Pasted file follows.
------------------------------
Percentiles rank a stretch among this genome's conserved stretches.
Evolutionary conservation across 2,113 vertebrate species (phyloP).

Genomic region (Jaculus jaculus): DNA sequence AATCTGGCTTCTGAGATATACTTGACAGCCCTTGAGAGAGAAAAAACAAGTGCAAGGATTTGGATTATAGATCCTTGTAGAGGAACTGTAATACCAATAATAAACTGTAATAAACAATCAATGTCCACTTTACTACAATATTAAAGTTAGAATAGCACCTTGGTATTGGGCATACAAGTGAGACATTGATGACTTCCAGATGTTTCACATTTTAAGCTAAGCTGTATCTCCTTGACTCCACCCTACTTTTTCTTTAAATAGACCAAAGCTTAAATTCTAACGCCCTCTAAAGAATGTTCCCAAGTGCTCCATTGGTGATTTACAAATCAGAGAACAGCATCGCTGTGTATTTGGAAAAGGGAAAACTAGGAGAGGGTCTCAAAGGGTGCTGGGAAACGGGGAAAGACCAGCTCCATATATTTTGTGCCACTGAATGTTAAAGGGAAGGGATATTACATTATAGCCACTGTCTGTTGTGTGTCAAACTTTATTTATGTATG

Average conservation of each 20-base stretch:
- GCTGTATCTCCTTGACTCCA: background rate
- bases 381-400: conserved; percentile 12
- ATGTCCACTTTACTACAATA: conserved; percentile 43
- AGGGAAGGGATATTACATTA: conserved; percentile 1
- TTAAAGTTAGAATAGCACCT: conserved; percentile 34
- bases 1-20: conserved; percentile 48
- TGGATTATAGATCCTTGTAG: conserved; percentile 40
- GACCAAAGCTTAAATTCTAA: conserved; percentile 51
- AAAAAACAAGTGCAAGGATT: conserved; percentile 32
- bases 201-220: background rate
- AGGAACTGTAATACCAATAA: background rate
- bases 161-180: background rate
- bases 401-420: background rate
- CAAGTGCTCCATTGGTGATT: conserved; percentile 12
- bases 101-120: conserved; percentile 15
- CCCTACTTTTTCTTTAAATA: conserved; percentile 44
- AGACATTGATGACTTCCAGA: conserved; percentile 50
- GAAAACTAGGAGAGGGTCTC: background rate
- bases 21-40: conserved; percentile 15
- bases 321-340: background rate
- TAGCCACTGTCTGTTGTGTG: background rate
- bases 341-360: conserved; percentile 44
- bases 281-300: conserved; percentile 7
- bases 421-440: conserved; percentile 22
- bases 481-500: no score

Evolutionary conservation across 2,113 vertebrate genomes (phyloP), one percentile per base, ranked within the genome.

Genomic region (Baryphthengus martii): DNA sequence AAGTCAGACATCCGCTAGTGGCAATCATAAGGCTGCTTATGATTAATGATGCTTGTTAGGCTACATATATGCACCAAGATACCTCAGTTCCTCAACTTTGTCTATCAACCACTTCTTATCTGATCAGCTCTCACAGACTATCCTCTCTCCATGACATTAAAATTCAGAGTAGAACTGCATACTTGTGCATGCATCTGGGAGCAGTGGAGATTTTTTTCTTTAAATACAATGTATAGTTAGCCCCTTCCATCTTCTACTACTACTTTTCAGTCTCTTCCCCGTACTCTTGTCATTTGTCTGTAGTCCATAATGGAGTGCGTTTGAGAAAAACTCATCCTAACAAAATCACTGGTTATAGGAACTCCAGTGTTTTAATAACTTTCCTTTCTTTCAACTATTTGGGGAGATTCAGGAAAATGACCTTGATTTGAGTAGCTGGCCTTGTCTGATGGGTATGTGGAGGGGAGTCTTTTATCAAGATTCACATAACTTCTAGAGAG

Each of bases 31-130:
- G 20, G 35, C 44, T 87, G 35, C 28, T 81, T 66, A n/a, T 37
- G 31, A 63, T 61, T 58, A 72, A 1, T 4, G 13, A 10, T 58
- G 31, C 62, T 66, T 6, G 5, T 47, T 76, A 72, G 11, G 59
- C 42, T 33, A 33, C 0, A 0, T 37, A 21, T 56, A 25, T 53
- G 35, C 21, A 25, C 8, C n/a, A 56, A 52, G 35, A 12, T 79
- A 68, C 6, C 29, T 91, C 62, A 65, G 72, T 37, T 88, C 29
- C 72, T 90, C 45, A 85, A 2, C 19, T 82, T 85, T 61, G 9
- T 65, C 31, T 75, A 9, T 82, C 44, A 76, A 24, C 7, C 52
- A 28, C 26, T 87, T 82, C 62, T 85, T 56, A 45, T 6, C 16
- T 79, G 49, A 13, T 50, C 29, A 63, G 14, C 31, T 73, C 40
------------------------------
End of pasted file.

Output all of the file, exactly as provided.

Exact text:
Percentiles rank a stretch among this genome's conserved stretches.
Evolutionary conservation across 2,113 vertebrate species (phyloP).

Genomic region (Jaculus jaculus): DNA sequence AATCTGGCTTCTGAGATATACTTGACAGCCCTTGAGAGAGAAAAAACAAGTGCAAGGATTTGGATTATAGATCCTTGTAGAGGAACTGTAATACCAATAATAAACTGTAATAAACAATCAATGTCCACTTTACTACAATATTAAAGTTAGAATAGCACCTTGGTATTGGGCATACAAGTGAGACATTGATGACTTCCAGATGTTTCACATTTTAAGCTAAGCTGTATCTCCTTGACTCCACCCTACTTTTTCTTTAAATAGACCAAAGCTTAAATTCTAACGCCCTCTAAAGAATGTTCCCAAGTGCTCCATTGGTGATTTACAAATCAGAGAACAGCATCGCTGTGTATTTGGAAAAGGGAAAACTAGGAGAGGGTCTCAAAGGGTGCTGGGAAACGGGGAAAGACCAGCTCCATATATTTTGTGCCACTGAATGTTAAAGGGAAGGGATATTACATTATAGCCACTGTCTGTTGTGTGTCAAACTTTATTTATGTATG

Average conservation of each 20-base stretch:
- GCTGTATCTCCTTGACTCCA: background rate
- bases 381-400: conserved; percentile 12
- ATGTCCACTTTACTACAATA: conserved; percentile 43
- AGGGAAGGGATATTACATTA: conserved; percentile 1
- TTAAAGTTAGAATAGCACCT: conserved; percentile 34
- bases 1-20: conserved; percentile 48
- TGGATTATAGATCCTTGTAG: conserved; percentile 40
- GACCAAAGCTTAAATTCTAA: conserved; percentile 51
- AAAAAACAAGTGCAAGGATT: conserved; percentile 32
- bases 201-220: background rate
- AGGAACTGTAATACCAATAA: background rate
- bases 161-180: background rate
- bases 401-420: background rate
- CAAGTGCTCCATTGGTGATT: conserved; percentile 12
- bases 101-120: conserved; percentile 15
- CCCTACTTTTTCTTTAAATA: conserved; percentile 44
- AGACATTGATGACTTCCAGA: conserved; percentile 50
- GAAAACTAGGAGAGGGTCTC: background rate
- bases 21-40: conserved; percentile 15
- bases 321-340: background rate
- TAGCCACTGTCTGTTGTGTG: background rate
- bases 341-360: conserved; percentile 44
- bases 281-300: conserved; percentile 7
- bases 421-440: conserved; percentile 22
- bases 481-500: no score

Evolutionary conservation across 2,113 vertebrate genomes (phyloP), one percentile per base, ranked within the genome.

Genomic region (Baryphthengus martii): DNA sequence AAGTCAGACATCCGCTAGTGGCAATCATAAGGCTGCTTATGATTAATGATGCTTGTTAGGCTACATATATGCACCAAGATACCTCAGTTCCTCAACTTTGTCTATCAACCACTTCTTATCTGATCAGCTCTCACAGACTATCCTCTCTCCATGACATTAAAATTCAGAGTAGAACTGCATACTTGTGCATGCATCTGGGAGCAGTGGAGATTTTTTTCTTTAAATACAATGTATAGTTAGCCCCTTCCATCTTCTACTACTACTTTTCAGTCTCTTCCCCGTACTCTTGTCATTTGTCTGTAGTCCATAATGGAGTGCGTTTGAGAAAAACTCATCCTAACAAAATCACTGGTTATAGGAACTCCAGTGTTTTAATAACTTTCCTTTCTTTCAACTATTTGGGGAGATTCAGGAAAATGACCTTGATTTGAGTAGCTGGCCTTGTCTGATGGGTATGTGGAGGGGAGTCTTTTATCAAGATTCACATAACTTCTAGAGAG

Each of bases 31-130:
- G 20, G 35, C 44, T 87, G 35, C 28, T 81, T 66, A n/a, T 37
- G 31, A 63, T 61, T 58, A 72, A 1, T 4, G 13, A 10, T 58
- G 31, C 62, T 66, T 6, G 5, T 47, T 76, A 72, G 11, G 59
- C 42, T 33, A 33, C 0, A 0, T 37, A 21, T 56, A 25, T 53
- G 35, C 21, A 25, C 8, C n/a, A 56, A 52, G 35, A 12, T 79
- A 68, C 6, C 29, T 91, C 62, A 65, G 72, T 37, T 88, C 29
- C 72, T 90, C 45, A 85, A 2, C 19, T 82, T 85, T 61, G 9
- T 65, C 31, T 75, A 9, T 82, C 44, A 76, A 24, C 7, C 52
- A 28, C 26, T 87, T 82, C 62, T 85, T 56, A 45, T 6, C 16
- T 79, G 49, A 13, T 50, C 29, A 63, G 14, C 31, T 73, C 40